During the presentation of the first Special Funds bill, an amendment was adopted to authorize a pay raise for employees of state agencies who have not had a pay raise since 2011. This amendment, which was also adopted for each additional appropriation bill, allows agencies to provide the raises, within their authorized budgets, up to five percent. Adoption of this amendment does not increase expenditures from the General Fund, and it will apply to all state agencies, not just those funded through Special Funds.

General Fund budget bills were taken up next. A few agency appropriations are noted:

House Bill 1536 (HB1536), the budget for the Mississippi Department of Education, passed unanimously. Included in the$2.5 billion budget is $106 million more for the Mississippi Adequate Education Program (MAEP). The MAEP money covers the second year of the teacher pay raise and assistant teacher raise, along with about $50 million going toward school districts.

House Bill 1538 (HB1538) provides the Mississippi Library Commission with an additional $1.3 million to go toward improving fiber optics and technology.

House Bill 1541 (HB1541), the budget for the Division of Medicaid: $882.4 million.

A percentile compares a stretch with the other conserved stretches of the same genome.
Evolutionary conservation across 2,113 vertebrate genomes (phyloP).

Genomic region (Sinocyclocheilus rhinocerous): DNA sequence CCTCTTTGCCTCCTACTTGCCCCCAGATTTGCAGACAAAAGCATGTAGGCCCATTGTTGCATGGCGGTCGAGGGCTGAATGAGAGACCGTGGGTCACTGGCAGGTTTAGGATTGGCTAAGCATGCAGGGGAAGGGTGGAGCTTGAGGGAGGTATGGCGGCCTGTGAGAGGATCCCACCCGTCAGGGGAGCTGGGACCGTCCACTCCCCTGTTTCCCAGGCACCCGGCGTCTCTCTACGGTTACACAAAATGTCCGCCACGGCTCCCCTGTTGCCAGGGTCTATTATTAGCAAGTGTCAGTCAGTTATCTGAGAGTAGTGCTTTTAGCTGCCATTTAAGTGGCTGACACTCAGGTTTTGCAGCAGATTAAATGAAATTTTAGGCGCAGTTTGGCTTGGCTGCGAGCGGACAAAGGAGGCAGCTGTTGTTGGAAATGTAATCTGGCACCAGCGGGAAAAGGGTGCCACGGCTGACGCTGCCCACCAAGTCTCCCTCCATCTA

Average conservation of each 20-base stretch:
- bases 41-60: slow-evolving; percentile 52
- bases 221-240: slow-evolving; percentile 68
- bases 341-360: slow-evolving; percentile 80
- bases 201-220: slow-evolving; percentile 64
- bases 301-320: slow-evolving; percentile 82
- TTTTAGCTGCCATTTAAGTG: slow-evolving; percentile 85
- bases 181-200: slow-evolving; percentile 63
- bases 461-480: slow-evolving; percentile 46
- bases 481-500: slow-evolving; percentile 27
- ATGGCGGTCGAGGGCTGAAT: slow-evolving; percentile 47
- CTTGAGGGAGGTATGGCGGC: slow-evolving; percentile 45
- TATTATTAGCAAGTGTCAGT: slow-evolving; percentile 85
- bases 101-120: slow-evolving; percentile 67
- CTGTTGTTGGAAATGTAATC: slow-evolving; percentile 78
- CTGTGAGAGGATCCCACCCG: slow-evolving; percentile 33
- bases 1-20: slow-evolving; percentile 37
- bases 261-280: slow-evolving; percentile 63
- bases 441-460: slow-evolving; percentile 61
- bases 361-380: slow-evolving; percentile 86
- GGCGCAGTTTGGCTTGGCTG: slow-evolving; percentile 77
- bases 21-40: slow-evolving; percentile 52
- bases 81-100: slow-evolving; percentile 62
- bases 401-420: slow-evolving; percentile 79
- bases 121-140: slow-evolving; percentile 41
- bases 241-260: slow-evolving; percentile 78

House Bill 1530 (HB1530), the budget for the Attorney General: $8.7 million.

House Bill 1555 (HB1555), the budget for the Department of Health: $62.4 million.

House Bill 1556 (HB1556), the budget for the Department of Human Services: $159.2 million.

See all weekly summaries from the Mississippi House of Representatives 2015 Regular Session website.

MS House still trying to get balanced budget amendment on ballot

If passed, House Concurrent Resolution (HCR) 22 would give place a constitutional amendment requiring a balanced state budget on the 2015 ballot.  However, the bill authored by Rep. Mark Formby (Pearl River) failed to receive the necessary two-thirds of the House vote. A motion to reconsider has been made and the House may be vote on the measure again.

While the state has routinely balanced budgets, Republican members want to mandate the practice. But the HCR 22 must first be passed by the House and then approved by a majority of voters.  The bill does provide, with a two-thirds vote of the House and Senate, relief from the provisions of the amendment in times of war, natural disasters, and economic emergencies.

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Rep. Gipson: Unapolgetically conservative